boys soccer

Student or athlete? Parents in Calif. school seek end to mandatory weight training

Ethan Cochran, a senior at El Diamante, was discouraged from trying out for the school’s soccer team after he applied for a PE waiver. (Photo: Visalia Times Delta)

Ethan Cochran, a senior at El Diamante, was discouraged from trying out for the school’s soccer team after he applied for a PE waiver.
(Photo: Visalia Times Delta)

Ethan Cochran, a senior at El Diamante (Visalia. Calif.) High School, is a model student. The bright, well-mannered teenager has steadily maintained a 4.25 GPA and is ranked third in his class.

He’s enrolled in four advanced placement classes. He leads the school’s orchestra for the fourth year, participates in the California Orchestral Directors Association statewide honors symphony and is attempting to start a tutoring club to serve La Joya Middle School math students.

He was also a student athlete. While he planned to play on the school’s soccer team, his schedule didn’t allow time for the school’s mandatory strength training class. Ethan signed up for the school’s PE waiver, but was met with backlash from coaches and discouraged from trying out.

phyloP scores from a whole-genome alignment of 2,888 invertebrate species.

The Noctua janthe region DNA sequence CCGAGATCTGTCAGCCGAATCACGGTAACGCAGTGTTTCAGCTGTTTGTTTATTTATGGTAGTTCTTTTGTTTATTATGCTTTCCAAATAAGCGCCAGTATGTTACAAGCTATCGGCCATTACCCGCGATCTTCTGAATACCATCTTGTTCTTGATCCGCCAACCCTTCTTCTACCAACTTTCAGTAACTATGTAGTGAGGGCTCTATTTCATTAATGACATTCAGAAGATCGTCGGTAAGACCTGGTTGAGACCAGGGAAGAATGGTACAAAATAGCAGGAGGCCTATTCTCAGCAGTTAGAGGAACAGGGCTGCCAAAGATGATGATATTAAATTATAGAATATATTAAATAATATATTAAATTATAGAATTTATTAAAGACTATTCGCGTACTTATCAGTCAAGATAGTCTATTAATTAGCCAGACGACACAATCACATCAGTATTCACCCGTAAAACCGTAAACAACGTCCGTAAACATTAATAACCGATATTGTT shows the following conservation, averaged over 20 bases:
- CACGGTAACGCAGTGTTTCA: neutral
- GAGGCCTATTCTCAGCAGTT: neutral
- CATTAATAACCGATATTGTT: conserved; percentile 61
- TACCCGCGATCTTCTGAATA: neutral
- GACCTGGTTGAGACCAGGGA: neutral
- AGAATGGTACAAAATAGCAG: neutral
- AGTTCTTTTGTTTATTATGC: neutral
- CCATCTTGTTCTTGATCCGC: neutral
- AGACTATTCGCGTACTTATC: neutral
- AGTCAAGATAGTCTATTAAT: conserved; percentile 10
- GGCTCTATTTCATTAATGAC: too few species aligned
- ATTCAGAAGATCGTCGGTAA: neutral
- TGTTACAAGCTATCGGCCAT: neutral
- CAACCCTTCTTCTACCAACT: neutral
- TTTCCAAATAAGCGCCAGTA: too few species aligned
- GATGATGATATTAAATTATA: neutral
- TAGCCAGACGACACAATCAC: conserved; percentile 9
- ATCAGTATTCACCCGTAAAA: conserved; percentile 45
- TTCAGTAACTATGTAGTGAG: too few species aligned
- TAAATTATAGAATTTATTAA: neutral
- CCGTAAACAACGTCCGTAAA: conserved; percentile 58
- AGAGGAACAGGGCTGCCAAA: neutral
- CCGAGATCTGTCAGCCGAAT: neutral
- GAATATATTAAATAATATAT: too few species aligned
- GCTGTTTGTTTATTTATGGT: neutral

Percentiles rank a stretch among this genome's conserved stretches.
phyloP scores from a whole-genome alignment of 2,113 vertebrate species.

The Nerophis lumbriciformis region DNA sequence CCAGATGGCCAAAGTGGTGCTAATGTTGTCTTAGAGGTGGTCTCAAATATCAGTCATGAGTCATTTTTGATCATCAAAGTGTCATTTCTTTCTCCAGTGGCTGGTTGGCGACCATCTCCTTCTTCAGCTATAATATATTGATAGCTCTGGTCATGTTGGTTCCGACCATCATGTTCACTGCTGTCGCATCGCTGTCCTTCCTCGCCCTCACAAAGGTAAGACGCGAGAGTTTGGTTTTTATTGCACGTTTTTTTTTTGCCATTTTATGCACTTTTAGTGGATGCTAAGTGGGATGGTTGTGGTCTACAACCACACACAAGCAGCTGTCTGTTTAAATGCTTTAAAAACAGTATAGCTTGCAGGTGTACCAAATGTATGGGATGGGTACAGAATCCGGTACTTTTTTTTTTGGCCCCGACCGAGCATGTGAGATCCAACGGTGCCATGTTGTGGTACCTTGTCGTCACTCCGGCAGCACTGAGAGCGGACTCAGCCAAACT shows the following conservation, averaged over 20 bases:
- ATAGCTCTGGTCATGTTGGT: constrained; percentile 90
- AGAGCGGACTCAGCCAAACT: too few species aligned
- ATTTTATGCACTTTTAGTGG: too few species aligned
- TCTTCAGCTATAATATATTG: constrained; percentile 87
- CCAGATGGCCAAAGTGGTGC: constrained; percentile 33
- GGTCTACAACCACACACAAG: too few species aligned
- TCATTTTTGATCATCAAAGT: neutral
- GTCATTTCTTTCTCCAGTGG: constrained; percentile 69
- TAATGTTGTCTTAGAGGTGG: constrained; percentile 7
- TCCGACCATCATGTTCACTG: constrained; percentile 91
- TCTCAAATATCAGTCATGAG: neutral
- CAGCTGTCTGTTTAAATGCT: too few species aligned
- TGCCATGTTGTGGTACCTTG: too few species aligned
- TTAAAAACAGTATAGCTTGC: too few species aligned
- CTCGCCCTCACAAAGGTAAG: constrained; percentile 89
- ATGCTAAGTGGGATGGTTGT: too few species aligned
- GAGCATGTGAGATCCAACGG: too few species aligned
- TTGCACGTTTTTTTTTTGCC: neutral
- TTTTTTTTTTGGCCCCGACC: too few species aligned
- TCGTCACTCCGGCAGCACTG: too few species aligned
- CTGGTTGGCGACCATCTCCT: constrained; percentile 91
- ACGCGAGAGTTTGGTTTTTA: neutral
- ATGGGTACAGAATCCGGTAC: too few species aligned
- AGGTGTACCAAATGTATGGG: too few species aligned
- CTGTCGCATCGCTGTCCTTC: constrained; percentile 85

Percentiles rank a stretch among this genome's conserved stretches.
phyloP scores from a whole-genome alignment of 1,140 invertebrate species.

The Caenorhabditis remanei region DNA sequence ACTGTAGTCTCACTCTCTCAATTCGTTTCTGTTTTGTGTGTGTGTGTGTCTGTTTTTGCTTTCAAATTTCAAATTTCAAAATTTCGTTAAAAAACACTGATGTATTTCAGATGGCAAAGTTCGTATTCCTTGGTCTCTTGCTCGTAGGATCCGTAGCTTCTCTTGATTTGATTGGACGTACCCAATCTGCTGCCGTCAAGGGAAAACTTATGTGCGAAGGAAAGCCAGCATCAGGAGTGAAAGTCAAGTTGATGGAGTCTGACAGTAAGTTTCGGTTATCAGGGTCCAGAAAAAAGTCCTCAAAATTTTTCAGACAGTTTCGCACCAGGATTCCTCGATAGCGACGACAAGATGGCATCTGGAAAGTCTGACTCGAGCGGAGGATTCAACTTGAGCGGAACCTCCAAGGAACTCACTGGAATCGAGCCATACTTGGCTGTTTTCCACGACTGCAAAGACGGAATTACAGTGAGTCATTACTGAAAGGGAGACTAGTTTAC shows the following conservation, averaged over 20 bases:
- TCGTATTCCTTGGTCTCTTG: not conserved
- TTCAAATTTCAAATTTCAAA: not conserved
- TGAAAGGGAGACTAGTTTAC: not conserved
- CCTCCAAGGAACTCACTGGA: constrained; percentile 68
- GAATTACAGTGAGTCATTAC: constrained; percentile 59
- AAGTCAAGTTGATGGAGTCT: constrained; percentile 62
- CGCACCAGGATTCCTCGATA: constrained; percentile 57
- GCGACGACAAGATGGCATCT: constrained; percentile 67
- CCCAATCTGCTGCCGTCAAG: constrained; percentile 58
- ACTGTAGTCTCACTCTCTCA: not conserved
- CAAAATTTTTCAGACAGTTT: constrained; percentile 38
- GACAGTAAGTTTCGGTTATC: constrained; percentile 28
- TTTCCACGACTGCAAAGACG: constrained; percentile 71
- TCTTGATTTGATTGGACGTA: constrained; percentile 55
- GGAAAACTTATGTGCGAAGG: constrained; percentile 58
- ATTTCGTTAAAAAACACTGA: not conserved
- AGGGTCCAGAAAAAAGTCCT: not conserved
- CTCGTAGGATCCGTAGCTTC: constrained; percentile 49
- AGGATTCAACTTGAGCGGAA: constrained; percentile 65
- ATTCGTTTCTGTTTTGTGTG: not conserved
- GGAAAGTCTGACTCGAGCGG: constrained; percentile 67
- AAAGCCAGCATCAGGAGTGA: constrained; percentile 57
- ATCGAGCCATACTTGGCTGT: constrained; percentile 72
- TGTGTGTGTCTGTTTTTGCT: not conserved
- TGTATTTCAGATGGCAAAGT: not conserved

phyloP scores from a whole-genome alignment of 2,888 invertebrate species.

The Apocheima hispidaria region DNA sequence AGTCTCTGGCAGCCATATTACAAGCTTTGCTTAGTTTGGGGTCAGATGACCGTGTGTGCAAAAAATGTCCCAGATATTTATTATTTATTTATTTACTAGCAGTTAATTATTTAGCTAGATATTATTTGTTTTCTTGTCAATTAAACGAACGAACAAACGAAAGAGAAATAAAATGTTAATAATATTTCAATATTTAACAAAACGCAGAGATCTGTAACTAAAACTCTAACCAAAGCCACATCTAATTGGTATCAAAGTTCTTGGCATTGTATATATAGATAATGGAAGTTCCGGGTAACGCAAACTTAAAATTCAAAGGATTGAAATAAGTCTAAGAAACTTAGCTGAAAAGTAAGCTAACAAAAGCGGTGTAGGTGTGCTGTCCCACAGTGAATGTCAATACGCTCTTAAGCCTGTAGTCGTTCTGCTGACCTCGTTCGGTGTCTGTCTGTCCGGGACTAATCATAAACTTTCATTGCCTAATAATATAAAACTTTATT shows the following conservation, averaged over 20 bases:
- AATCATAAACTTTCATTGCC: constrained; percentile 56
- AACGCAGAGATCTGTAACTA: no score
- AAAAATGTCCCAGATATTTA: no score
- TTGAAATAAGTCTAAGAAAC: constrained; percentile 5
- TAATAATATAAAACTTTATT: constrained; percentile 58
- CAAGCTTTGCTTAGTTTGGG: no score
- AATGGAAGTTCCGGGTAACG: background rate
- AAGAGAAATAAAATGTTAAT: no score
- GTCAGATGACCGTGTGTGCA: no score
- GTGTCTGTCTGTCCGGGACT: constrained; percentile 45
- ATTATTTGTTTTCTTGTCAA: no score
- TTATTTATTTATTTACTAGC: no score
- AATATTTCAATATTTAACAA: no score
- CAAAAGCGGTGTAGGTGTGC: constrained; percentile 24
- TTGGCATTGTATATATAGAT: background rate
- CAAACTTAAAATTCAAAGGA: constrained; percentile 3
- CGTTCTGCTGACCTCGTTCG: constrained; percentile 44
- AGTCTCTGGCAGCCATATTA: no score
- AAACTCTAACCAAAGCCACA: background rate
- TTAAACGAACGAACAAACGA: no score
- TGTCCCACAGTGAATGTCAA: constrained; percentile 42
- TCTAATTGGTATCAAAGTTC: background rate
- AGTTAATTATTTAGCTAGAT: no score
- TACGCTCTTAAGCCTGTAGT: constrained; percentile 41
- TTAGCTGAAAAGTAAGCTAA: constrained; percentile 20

Fed up with the school’s policy on weightlifting, parents have taken action against the school.

“These are student athletes,” said Roland Soltesz, a lawyer considering legal action against the school. “They are not athletes who happen to be students.”

Soltesz’s daughter, Madison, is also a student athlete at El Diamante. Like Ethan, she has a rigorous academic schedule.

“She would start her day at 6:30 a.m. and come home at 3:30 p.m. and crash for two hours,” he said. “We would have to drag her out of bed.”

At the end of last school year, El Diamante’s Principal Angela Sanchez met with students and parents to discuss the issue of having to choose between academics and athletics.